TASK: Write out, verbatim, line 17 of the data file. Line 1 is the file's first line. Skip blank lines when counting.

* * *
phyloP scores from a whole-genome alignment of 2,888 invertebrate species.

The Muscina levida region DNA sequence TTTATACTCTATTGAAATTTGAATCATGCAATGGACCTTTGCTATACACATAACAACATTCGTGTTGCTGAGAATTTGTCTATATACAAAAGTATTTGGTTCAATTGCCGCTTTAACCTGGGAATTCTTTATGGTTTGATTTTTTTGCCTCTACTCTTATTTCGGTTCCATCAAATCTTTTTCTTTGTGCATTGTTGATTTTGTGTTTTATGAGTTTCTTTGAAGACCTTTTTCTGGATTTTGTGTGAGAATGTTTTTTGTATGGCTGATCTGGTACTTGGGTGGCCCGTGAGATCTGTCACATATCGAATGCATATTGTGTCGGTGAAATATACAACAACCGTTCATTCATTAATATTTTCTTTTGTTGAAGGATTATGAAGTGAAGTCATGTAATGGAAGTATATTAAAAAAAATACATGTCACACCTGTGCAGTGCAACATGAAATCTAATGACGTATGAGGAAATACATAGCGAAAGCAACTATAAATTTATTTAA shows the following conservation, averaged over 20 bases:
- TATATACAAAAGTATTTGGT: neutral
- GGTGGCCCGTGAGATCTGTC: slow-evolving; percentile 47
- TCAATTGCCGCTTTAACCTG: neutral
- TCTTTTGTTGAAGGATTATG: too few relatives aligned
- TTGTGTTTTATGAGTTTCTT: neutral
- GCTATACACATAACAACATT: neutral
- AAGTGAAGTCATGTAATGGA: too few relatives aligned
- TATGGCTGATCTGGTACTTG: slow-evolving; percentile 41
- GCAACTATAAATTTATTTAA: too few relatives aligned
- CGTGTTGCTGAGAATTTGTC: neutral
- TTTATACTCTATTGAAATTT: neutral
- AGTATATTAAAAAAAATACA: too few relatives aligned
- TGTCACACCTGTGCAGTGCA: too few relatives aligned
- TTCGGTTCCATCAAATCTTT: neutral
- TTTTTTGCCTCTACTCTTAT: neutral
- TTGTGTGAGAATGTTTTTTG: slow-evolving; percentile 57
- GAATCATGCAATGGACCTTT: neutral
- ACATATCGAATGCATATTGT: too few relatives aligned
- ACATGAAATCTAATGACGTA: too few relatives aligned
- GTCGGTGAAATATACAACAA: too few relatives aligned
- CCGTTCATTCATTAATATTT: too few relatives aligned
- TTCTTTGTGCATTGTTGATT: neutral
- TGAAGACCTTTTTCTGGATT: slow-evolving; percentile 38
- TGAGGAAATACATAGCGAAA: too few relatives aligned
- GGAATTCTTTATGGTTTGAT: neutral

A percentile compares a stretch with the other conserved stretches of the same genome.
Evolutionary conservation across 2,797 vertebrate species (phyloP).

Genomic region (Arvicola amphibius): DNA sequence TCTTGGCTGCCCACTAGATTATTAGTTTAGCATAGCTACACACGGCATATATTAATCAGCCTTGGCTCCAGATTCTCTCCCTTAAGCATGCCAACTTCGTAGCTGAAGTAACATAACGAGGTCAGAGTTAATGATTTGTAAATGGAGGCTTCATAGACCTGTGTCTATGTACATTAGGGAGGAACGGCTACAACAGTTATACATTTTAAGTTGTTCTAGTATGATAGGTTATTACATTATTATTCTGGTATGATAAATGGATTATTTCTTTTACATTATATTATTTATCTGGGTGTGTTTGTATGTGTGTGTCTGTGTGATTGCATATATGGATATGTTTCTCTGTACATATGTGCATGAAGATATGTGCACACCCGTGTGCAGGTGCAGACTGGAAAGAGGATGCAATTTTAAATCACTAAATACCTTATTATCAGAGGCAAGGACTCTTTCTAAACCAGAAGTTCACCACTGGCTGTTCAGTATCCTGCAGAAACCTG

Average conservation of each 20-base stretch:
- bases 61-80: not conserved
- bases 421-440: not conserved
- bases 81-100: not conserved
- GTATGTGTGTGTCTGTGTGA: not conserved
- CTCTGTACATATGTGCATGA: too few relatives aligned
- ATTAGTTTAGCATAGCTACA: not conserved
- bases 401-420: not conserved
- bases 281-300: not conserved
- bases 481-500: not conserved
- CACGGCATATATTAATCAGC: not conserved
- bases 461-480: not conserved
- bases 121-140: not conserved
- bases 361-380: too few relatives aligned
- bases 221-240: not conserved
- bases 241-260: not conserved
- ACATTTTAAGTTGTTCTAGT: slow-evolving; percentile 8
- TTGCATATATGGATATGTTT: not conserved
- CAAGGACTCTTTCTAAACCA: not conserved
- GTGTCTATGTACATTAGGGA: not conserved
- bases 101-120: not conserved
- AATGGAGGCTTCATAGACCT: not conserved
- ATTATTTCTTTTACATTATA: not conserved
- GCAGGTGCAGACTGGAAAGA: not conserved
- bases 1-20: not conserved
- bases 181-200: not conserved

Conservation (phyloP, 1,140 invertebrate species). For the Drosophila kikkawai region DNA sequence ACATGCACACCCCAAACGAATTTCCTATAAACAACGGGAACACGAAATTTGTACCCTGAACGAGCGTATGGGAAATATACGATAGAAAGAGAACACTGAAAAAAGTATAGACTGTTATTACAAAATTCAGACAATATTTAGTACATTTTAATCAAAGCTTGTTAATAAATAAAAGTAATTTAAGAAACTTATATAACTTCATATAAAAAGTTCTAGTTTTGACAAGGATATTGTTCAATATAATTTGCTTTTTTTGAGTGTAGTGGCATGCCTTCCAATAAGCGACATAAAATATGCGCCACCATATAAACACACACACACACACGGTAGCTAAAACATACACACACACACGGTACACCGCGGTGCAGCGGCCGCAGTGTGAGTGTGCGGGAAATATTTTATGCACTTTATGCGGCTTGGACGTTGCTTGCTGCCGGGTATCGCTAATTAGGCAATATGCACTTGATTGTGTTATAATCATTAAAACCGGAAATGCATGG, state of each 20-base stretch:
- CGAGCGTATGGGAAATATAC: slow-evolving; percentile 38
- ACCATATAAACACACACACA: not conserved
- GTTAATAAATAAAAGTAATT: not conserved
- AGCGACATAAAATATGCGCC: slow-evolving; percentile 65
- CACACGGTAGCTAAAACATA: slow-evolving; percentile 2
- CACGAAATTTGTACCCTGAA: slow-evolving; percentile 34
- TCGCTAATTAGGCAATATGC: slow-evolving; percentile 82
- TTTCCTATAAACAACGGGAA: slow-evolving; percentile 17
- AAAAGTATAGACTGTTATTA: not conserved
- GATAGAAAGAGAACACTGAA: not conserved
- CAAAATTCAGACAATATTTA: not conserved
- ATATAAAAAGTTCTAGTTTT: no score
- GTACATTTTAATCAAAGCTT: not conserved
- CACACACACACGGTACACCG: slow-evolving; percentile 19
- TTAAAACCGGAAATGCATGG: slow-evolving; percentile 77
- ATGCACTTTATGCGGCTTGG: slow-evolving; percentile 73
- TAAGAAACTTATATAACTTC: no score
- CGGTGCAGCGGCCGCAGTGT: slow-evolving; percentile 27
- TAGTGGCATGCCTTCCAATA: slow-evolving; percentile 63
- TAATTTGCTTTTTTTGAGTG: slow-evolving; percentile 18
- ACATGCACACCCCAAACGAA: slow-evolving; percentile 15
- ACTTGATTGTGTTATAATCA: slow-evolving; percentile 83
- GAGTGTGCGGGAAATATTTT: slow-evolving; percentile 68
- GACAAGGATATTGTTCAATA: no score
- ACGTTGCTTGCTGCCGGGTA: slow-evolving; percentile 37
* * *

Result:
- TTTTTTGCCTCTACTCTTAT: neutral